Ralph Martin's conclusion is that "Papias' tradition can at best relate only to a collection of material later used in the composition of the entire Gospel."  Not until the eighteenth century did the question of authorship become an issue.
More recently, since Matthew does rely heavily on Mark's Gospel (see "Date and Location of Composition" below), some scholars have discarded the idea that the author was one of the twelve apostles.
 Matthew is also called Levi (Mark ; Luke ), and was the son of Alphaeus (Luke ).
He was a tax collector (), probably stationed on a main trade route near Capernaum where he would have collected tolls for Herod Antipas from commercial traffic.
 Additionally, being a tax collector might better qualify Matthew for his role as an official recorder of the life and actions of Christ.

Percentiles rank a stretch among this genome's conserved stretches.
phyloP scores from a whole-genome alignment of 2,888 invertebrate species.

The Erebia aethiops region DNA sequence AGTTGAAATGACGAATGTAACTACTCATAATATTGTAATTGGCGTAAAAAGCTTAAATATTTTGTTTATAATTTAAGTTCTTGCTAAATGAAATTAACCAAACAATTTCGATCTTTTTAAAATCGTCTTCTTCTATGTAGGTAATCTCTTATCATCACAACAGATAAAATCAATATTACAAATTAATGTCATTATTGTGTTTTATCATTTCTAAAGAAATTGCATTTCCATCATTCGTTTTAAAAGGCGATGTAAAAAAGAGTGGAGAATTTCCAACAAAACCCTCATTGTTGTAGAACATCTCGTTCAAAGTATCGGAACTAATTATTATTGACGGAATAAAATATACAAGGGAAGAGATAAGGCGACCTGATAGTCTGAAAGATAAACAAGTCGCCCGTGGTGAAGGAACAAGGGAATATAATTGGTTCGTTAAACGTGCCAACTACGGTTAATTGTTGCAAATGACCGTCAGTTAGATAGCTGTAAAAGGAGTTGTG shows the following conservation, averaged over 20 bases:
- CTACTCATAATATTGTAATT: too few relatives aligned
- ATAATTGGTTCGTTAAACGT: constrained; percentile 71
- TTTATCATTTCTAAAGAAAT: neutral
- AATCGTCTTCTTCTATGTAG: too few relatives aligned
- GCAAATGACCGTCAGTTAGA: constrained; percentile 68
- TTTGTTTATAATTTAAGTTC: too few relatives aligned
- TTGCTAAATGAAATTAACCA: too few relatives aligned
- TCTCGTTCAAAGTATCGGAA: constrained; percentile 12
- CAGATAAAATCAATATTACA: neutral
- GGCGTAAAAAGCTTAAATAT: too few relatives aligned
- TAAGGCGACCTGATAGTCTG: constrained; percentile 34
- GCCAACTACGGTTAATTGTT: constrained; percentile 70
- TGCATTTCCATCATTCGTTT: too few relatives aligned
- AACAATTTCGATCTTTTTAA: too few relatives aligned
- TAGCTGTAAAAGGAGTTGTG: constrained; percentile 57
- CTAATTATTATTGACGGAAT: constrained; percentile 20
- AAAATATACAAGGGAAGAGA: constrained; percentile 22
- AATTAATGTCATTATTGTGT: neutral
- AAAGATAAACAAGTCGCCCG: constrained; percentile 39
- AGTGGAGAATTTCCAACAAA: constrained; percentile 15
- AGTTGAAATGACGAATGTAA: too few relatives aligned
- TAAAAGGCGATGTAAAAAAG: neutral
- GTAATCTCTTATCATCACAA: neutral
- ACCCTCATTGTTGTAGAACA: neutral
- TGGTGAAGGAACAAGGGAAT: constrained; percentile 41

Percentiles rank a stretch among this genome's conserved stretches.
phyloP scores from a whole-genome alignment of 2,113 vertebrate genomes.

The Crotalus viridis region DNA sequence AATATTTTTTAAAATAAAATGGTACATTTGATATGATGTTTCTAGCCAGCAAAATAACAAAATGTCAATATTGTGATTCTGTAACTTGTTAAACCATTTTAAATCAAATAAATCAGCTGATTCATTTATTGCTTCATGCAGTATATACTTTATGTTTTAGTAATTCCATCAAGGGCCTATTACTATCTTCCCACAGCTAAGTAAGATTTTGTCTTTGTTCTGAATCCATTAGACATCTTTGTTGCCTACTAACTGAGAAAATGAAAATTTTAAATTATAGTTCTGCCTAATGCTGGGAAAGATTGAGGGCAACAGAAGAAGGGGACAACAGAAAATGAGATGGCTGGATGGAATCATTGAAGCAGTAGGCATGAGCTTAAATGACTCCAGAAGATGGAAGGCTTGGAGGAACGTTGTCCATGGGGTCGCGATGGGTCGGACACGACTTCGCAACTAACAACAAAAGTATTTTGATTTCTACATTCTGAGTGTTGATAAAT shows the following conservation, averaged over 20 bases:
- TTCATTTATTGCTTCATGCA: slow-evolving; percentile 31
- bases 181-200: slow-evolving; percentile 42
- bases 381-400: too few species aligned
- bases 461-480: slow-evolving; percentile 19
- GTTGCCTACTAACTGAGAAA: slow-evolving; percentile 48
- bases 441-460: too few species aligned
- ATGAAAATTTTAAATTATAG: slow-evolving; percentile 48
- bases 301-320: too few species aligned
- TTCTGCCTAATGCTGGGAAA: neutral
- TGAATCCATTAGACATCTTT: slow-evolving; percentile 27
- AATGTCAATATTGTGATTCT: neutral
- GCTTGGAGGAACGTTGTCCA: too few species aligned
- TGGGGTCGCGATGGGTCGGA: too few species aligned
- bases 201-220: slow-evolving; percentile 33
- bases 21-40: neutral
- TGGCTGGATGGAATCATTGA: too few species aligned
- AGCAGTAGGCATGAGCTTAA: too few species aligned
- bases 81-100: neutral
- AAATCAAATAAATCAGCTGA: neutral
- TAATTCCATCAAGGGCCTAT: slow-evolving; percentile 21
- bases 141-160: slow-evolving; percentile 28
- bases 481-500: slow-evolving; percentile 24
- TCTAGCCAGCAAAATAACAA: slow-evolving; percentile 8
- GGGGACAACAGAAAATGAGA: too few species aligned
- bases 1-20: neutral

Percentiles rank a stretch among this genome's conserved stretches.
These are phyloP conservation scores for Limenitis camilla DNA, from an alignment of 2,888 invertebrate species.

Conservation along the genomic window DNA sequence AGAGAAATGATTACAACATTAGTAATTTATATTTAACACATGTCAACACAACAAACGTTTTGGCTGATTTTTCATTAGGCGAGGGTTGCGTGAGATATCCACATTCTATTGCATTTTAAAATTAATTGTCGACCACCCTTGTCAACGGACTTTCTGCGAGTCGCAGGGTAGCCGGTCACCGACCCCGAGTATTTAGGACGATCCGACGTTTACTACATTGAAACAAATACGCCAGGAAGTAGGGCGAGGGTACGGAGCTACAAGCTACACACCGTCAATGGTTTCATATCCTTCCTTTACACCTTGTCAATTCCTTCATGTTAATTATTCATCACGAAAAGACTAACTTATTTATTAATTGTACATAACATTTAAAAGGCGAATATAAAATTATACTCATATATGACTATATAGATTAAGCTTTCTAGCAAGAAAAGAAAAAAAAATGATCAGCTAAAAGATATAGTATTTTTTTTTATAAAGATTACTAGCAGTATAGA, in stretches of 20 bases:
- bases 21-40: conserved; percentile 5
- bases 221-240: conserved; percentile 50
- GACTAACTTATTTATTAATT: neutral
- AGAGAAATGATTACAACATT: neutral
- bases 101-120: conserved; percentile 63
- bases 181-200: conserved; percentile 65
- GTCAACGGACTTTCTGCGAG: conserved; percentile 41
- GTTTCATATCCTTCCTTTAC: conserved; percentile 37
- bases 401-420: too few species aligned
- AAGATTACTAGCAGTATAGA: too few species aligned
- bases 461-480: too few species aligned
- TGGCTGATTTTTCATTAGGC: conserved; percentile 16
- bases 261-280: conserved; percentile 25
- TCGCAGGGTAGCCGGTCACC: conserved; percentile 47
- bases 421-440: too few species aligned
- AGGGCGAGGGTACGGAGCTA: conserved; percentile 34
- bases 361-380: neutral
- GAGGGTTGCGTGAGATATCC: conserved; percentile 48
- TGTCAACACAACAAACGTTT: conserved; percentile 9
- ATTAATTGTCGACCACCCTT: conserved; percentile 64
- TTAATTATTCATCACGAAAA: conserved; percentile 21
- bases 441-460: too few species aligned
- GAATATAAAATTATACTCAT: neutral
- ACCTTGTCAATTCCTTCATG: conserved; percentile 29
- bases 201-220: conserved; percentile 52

What was Papias referring to when he stated that Matthew wrote in the Hebrew dialect?
Some have understood this not as a reference to the Hebrew as we have in the Old Testament, but instead the Syro-Chaldaic,  or Aramaic.
On the other hand, most scholars insist that Matthew was originally written in Greek because many parts of the Gospel are extremely (if not identically) similar to Mark's, which was indubitably written in Greek.Others have also concluded that Matthew wrote two Gospels-one in a Palestinian language and the other in Greek. After the resurrection there is no other mention of him in the New Testament.According to the resources available to us, Papias (the Bishop of Hieropolis in Phrygia ca.AD 130) was the first to associate the apostle Matthew with this document.Eusebius, the early church historian, records Papias' account: "Matthew collected the oracles () in the Hebrew language, and each interpreted them as best he could."  This quote also introduces some problems.